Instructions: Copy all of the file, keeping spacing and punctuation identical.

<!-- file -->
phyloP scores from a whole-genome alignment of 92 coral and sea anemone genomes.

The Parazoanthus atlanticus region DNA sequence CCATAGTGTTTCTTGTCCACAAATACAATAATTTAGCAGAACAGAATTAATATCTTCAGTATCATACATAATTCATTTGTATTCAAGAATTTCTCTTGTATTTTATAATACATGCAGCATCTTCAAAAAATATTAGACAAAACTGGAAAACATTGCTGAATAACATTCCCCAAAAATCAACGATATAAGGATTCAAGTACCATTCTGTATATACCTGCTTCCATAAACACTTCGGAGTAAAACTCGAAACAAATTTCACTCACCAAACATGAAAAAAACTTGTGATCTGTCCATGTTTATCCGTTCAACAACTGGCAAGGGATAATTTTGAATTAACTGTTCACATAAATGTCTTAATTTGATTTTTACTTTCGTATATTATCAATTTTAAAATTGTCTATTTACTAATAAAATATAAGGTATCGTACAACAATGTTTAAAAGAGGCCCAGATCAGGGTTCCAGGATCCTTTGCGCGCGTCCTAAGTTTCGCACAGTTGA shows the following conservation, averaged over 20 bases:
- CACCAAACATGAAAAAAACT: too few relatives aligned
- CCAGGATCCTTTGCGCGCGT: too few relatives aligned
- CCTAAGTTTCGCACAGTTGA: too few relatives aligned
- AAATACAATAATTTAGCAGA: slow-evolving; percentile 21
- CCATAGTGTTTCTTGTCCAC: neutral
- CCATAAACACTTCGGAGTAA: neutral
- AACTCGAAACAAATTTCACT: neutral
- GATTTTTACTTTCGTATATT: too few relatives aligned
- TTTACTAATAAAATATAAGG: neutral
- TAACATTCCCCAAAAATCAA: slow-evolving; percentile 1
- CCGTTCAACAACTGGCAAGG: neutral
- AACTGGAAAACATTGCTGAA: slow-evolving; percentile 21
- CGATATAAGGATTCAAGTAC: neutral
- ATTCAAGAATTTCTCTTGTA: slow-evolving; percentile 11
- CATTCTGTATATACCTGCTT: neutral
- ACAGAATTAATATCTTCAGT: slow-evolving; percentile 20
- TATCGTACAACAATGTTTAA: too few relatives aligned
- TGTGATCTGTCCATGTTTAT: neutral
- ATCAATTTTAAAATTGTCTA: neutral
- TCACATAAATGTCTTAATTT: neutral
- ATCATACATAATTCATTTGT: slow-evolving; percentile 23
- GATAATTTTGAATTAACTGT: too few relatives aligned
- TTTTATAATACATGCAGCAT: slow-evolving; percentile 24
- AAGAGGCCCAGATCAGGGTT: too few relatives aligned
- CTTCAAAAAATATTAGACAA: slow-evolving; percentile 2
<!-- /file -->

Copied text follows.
phyloP scores from a whole-genome alignment of 92 coral and sea anemone genomes.

The Parazoanthus atlanticus region DNA sequence CCATAGTGTTTCTTGTCCACAAATACAATAATTTAGCAGAACAGAATTAATATCTTCAGTATCATACATAATTCATTTGTATTCAAGAATTTCTCTTGTATTTTATAATACATGCAGCATCTTCAAAAAATATTAGACAAAACTGGAAAACATTGCTGAATAACATTCCCCAAAAATCAACGATATAAGGATTCAAGTACCATTCTGTATATACCTGCTTCCATAAACACTTCGGAGTAAAACTCGAAACAAATTTCACTCACCAAACATGAAAAAAACTTGTGATCTGTCCATGTTTATCCGTTCAACAACTGGCAAGGGATAATTTTGAATTAACTGTTCACATAAATGTCTTAATTTGATTTTTACTTTCGTATATTATCAATTTTAAAATTGTCTATTTACTAATAAAATATAAGGTATCGTACAACAATGTTTAAAAGAGGCCCAGATCAGGGTTCCAGGATCCTTTGCGCGCGTCCTAAGTTTCGCACAGTTGA shows the following conservation, averaged over 20 bases:
- CACCAAACATGAAAAAAACT: too few relatives aligned
- CCAGGATCCTTTGCGCGCGT: too few relatives aligned
- CCTAAGTTTCGCACAGTTGA: too few relatives aligned
- AAATACAATAATTTAGCAGA: slow-evolving; percentile 21
- CCATAGTGTTTCTTGTCCAC: neutral
- CCATAAACACTTCGGAGTAA: neutral
- AACTCGAAACAAATTTCACT: neutral
- GATTTTTACTTTCGTATATT: too few relatives aligned
- TTTACTAATAAAATATAAGG: neutral
- TAACATTCCCCAAAAATCAA: slow-evolving; percentile 1
- CCGTTCAACAACTGGCAAGG: neutral
- AACTGGAAAACATTGCTGAA: slow-evolving; percentile 21
- CGATATAAGGATTCAAGTAC: neutral
- ATTCAAGAATTTCTCTTGTA: slow-evolving; percentile 11
- CATTCTGTATATACCTGCTT: neutral
- ACAGAATTAATATCTTCAGT: slow-evolving; percentile 20
- TATCGTACAACAATGTTTAA: too few relatives aligned
- TGTGATCTGTCCATGTTTAT: neutral
- ATCAATTTTAAAATTGTCTA: neutral
- TCACATAAATGTCTTAATTT: neutral
- ATCATACATAATTCATTTGT: slow-evolving; percentile 23
- GATAATTTTGAATTAACTGT: too few relatives aligned
- TTTTATAATACATGCAGCAT: slow-evolving; percentile 24
- AAGAGGCCCAGATCAGGGTT: too few relatives aligned
- CTTCAAAAAATATTAGACAA: slow-evolving; percentile 2